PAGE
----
IriusRisk Team
The Threat Modeling Experts
May 9, 2024

Enhancing US Financial Security: Understanding OCC and FFIEC Regulations

Guidance for Financial Services 

Risk Assessment activities, improvements, and processes are imperative to the functioning of any financial organization. Any regulated financial services firm in the US has security requirements from at least one regulator and constant pressure from ever-present cyber attacks. In this blog we look at two key organizations that provide guidance and form the method in which financial services firms are measured for cybersecurity amongst other normal business processes. These are The Office of the Comptroller of the Currency (OCC) and The Federal Financial Institutions Examination Council (FFIEC).

What is the OCC? 

The OCC is an independent bureau of the U.S. Department of the Treasury. The OCC charters, regulates, and supervises all national banks, federal savings associations, and federal branches and agencies of foreign banks.1 It enforces safe practices within national banks and federal savings associations, and therefore, many organizations in this industry use the OCC Comptroller's Handbook, as a basis for their cybersecurity efforts, strategies, and best practices. 

What is the FFIEC? 

The Council is a formal interagency body empowered to prescribe uniform principles, standards, and report forms for the federal examination of financial institutions by the Board of Governors of the Federal Reserve System (FRB), the Federal Deposit Insurance Corporation (FDIC), the National Credit Union Administration (NCUA), the Office of the Comptroller of the Currency (OCC), and the Consumer Financial Protection Bureau (CFPB), and to make recommendations to promote uniformity in the supervision of financial institutions. 

The OCC also recommends using its Handbook in conjunction with other handbooks or manuals such as the FFIEC Information Technology Examination Handbook2 and the FFIEC Bank Secrecy Act/Anti-Money Laundering Examination Manual3.

The Federal Financial Institutions Examination Council (FFIEC) is responsible for developing uniform reporting systems for federally supervised financial institutions, their holding companies, and the non-financial institution subsidiaries of those institutions and holding companies.4 The descriptions used within the manual are talking about various risk management activities, of which threat modeling is a logical step to achieve many of the listed requirements and outcomes. 

Get an idea of what the FFIEC structure spans in their organization chart here

What is threat modeling and how does it help?

The descriptions used within the manual are talking about various risk management activities, of which threat modeling is a logical step to achieve many of the listed requirements and outcomes.

It is highly likely that you are already implementing multiple risk management activities, to adhere to the requirements stated by official bodies. However, there are other techniques you may perhaps be less aware of, that can support you with securing your risk posture, while also demonstrating that you are following the handbooks and manuals.

One such technique is automated threat modeling. Which can aid you in directly implementing what is required, here is just one example from the OCC Handbook, Information Technology, Objective 5, Procedure 1, page 129; A report or diagram that illustrates computer systems and networks, application and software deployment, vendor and external connectivity, and data flows, including primary data repositories. This requirement can be met with threat modeling, when you create an architecture diagram within IriusRisk, you can map out an entire system, its associated networks, components, trust boundaries, dataflows, and more. Once you update the diagram, you have a live threat model with all associated risks, with levels of priority, and even countermeasures which allow you to remediate the security issues.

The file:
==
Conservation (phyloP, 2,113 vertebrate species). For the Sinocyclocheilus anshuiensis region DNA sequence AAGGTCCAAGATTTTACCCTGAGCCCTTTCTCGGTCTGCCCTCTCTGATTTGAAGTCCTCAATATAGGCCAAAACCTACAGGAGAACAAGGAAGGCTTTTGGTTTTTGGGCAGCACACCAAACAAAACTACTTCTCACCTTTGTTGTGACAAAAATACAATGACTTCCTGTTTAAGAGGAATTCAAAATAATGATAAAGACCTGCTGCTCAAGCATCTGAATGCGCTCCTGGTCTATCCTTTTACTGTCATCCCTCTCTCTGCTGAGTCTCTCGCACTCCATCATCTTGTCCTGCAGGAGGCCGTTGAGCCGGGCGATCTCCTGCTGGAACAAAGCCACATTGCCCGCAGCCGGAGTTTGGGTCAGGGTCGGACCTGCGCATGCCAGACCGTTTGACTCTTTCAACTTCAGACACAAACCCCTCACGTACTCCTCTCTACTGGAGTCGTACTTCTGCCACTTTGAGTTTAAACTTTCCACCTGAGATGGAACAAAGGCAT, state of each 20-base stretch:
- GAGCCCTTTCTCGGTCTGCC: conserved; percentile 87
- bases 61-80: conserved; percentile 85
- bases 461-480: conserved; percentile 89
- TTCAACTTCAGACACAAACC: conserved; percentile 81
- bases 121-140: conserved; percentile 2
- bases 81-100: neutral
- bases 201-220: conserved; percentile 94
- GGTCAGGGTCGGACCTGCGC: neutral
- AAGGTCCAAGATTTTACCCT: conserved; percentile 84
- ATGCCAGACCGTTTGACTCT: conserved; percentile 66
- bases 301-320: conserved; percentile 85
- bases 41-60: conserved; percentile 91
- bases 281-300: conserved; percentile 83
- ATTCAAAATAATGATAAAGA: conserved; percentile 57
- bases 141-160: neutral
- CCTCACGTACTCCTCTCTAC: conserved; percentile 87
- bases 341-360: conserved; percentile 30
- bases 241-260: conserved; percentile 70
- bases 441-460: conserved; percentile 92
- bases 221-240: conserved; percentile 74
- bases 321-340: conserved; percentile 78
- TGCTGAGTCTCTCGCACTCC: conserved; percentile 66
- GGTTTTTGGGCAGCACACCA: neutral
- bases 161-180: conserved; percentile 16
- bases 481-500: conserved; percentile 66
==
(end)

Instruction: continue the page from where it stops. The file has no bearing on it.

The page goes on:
The FFIEC Cyber Assessment Tool (CAT) has similar elements that are applicable, here is just one example; Source: IS.II: page 6: Management should develop and implement an information security program that does the following: Supports the institution’s IT risk management (ITRM) process by identifying threats, measuring risk, defining information security requirements, and

implementing controls. IriusRisk identifies the level of risk, gives you the necessary countermeasures (security controls), and allows you to act upon them, mark them as implemented, all with full integration into other systems to manage and mitigate. Integrations include testing frameworks, security tools, and issue trackers with two-way synchronization. 

What are the benefits of threat modeling?

There are many positives from choosing to threat model, depending on use case, industry and processes, however some common benefits for financial organizations can include: 

  1. The process of threat modeling may cover compliance and audit requirements for the items that are threat modeled. 
  2. Identifying threats and fixing them up front is more cost-effective and introduces less risk to the production environment.
  3. ROI measured by reduction in rework, potentially less risk via reduction in known threats, reusable content created with each threat model reduces.
  4. A consistent and version-controlled representation of architecture tagged with risk score, traceable by JIRA tickets, and reported into any format you need for risk and control activities.

What next?

We appreciate that the requirements set for the Financial Services Risk & Controls functions, as well as Security Teams, is a full time and continuous commitment. Threat modeling can help accelerate and improve existing processes, add additional security, and give you a full audit trail. Take a look at our Financial Services Page for more information, or get in touch with our helpful team.